Rejection of Flexible Working Request Considered Indirect Sex Discrimination
In Thompson v Scancrown Ltd (trading as Manors), the Employment Tribunal held that a refusal of a female employee’s request for flexible working, which would have enabled her to collect her daughter from nursery, was an act of indirect sex discrimination.
The Claimant was a Sales Manager for an estate agent in Central London who began maternity leave in October 2018 and returned to work in October 2019.
Both in anticipation of the Claimant’s return to work, and once she had actually returned to work, the Claimant made an application to adopt a flexible working pattern to be able to pick her daughter up from nursery. The Claimant had originally asked to work four days a week instead of five and had also requested to finish at 5pm instead of 6pm, as her daughter’s nursery closed at 6pm and was an hour’s drive from the office in rush hour traffic.
The employer rejected this request citing that there would be a burden of additional costs, a detriment to the ability to meet customer demand, an inability to reorganise work among existing staff, an inability to recruit additional staff and a planned structural change. The Claimant alleged that her request for a flexible working pattern had not been considered or discussed with any merit and that the answer had been “no” with no explanation. The Claimant resigned.
The Employment Tribunal ruled that the rejection of a flexible working pattern did put the Claimant at a disadvantage. It found that the Claimant had been the victim of indirect sex discrimination as, in the Employment Tribunal’s opinion, the company had not shown that the rejection of the proposed reduction in the Claimant’s working hours was proportionate to the needs of the business to maintain successful customer relations.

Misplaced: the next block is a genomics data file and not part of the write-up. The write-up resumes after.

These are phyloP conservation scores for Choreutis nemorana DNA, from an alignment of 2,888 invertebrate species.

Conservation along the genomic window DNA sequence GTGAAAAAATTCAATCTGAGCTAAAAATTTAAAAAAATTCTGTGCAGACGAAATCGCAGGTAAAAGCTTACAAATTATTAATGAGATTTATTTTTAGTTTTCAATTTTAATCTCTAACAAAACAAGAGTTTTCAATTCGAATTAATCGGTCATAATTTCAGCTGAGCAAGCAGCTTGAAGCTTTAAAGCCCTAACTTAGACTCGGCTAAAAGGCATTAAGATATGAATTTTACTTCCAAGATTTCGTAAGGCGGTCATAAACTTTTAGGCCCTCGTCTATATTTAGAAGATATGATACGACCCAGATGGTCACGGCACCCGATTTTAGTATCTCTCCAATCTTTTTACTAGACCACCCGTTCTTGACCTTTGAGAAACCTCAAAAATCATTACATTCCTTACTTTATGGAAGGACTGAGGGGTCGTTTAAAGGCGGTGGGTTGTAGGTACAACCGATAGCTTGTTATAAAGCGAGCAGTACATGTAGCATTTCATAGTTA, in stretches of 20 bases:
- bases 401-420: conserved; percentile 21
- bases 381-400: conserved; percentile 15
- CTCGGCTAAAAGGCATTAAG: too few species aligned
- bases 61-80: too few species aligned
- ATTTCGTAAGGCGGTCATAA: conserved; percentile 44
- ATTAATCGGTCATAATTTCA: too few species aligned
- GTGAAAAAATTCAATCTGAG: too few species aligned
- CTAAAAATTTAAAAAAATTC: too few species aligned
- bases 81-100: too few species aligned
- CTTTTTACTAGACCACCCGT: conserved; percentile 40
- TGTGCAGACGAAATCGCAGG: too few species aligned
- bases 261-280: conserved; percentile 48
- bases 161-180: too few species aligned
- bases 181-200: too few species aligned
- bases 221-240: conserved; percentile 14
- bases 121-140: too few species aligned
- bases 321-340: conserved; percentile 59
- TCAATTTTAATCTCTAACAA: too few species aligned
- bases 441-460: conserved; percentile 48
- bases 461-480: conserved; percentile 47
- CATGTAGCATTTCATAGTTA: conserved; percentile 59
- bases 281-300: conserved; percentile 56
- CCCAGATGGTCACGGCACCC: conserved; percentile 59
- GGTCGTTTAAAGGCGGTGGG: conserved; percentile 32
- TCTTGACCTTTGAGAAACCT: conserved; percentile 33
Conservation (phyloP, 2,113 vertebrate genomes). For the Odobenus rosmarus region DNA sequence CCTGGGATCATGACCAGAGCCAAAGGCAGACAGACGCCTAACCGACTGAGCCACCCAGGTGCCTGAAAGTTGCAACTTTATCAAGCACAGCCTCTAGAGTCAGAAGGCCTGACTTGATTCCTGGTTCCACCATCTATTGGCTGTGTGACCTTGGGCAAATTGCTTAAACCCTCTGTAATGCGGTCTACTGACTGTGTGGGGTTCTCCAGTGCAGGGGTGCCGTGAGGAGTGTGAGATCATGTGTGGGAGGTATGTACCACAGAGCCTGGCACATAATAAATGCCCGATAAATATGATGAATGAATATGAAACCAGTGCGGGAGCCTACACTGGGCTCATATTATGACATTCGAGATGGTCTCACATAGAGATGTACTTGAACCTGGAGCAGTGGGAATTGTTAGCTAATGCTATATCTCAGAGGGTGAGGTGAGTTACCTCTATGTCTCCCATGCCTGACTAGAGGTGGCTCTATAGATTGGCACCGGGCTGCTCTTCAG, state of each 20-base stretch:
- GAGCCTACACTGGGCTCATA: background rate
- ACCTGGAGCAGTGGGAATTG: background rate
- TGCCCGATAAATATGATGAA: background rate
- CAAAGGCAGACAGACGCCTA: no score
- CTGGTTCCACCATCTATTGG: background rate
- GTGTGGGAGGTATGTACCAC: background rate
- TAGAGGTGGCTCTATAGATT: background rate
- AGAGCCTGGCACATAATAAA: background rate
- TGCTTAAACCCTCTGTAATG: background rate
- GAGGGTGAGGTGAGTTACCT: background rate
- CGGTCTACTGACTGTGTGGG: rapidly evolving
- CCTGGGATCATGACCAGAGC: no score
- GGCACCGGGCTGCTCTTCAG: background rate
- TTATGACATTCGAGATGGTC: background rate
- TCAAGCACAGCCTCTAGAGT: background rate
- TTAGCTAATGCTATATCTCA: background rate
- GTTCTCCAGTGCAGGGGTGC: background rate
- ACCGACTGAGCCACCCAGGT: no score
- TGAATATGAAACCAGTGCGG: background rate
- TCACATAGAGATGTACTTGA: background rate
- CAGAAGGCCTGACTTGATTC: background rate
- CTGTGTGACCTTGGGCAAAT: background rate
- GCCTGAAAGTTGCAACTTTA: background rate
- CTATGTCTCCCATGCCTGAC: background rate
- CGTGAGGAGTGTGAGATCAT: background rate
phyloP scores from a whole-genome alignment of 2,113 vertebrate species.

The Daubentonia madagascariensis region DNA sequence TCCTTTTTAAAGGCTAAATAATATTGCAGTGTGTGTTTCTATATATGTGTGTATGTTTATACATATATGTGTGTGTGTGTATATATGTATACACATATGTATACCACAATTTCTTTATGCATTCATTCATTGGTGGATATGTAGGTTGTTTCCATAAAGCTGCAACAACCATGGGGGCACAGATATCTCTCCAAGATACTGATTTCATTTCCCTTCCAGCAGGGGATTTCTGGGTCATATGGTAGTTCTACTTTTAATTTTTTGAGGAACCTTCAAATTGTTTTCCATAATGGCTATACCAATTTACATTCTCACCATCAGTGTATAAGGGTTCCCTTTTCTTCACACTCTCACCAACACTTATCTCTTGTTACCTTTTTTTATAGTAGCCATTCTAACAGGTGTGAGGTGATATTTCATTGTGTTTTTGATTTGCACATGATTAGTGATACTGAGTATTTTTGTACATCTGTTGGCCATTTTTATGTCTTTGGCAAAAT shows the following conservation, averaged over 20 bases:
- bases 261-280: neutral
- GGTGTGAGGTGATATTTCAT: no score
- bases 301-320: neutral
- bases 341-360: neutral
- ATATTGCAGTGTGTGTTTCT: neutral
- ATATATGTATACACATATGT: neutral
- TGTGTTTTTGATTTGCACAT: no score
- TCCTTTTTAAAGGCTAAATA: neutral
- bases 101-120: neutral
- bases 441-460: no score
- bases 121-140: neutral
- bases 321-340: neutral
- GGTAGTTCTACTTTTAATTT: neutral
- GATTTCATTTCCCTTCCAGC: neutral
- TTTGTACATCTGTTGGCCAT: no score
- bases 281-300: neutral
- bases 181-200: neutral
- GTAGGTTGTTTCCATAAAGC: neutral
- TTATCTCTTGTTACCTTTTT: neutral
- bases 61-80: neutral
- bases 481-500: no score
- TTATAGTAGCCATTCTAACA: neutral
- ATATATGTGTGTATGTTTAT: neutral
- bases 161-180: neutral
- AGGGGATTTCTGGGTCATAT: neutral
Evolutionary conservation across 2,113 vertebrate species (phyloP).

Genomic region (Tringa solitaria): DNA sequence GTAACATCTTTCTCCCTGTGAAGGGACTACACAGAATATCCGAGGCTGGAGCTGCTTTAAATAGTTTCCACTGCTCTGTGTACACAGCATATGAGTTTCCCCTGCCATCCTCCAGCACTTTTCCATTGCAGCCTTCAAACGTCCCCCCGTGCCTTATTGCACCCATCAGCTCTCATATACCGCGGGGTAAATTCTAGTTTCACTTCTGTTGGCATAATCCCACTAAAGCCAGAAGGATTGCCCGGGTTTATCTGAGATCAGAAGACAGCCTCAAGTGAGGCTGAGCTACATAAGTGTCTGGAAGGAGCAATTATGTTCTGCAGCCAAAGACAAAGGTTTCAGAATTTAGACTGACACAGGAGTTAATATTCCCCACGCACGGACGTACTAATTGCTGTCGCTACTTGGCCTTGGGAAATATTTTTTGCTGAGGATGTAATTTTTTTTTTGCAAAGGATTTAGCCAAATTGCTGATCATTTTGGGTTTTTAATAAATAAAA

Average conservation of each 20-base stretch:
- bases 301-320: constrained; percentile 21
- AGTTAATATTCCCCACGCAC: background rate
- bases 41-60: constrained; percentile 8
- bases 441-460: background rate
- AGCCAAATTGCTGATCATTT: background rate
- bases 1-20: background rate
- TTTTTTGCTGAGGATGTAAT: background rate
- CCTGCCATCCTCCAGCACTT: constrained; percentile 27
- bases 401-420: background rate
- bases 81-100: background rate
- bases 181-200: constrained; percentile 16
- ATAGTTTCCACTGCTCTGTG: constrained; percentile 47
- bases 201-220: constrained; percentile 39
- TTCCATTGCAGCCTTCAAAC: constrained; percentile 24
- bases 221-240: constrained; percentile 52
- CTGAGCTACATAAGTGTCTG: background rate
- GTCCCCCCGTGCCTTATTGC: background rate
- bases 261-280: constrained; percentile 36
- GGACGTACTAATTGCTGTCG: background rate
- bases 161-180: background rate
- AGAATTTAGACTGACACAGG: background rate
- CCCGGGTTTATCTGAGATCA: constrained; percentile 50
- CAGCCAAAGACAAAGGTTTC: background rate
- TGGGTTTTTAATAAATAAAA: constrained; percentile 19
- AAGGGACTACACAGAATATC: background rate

The Claimant was awarded a sum close to £185,000 made up of compensation from the successful discrimination claim, injury to feelings, loss of earnings and loss of pension contributions.
What does this show?
Flexible working has become somewhat the norm over the last 18 months with various Government imposed lockdowns and more people learning that it is possible to carry out their roles effectively from home. This case highlights the need for employers to be aware of the risks of discrimination or dismissal claims relating to flexible working requests.
Employers should reasonably consider flexible working requests and meet with the employee to discuss the request with them. If the request is rejected, the rejection must be proportionate and the employer should provide written reasons for their decision and allow the employer to appeal the decision. If the employer feels that the request cannot be accommodated in its current form, it should consider a variation to the request or a trial period. We recommend that you seek legal advice should you have any questions on how to process flexible working requests.
At Ashtons Legal, in our pursuit to be the employer of choice, we have long since adopted a flexible working policy that works for both our business needs and our individual employees. Our policy enables our colleagues great flexibility in terms of the hours they work and the location they perform their hours from.
Ashtons Legal also boast a “Paid Time Off” annual leave policy meaning that, as long as the needs of the business are met and our excellent client service is continued during the colleague’s absence, our colleagues are not confined to an upper limit of annual leave.
For specific advice for your business, please get in touch with our specialist Employment Law team through this website or by calling 0330 404 0778.
Our partners at Ashtons HR Consulting are also on hand to assist you.
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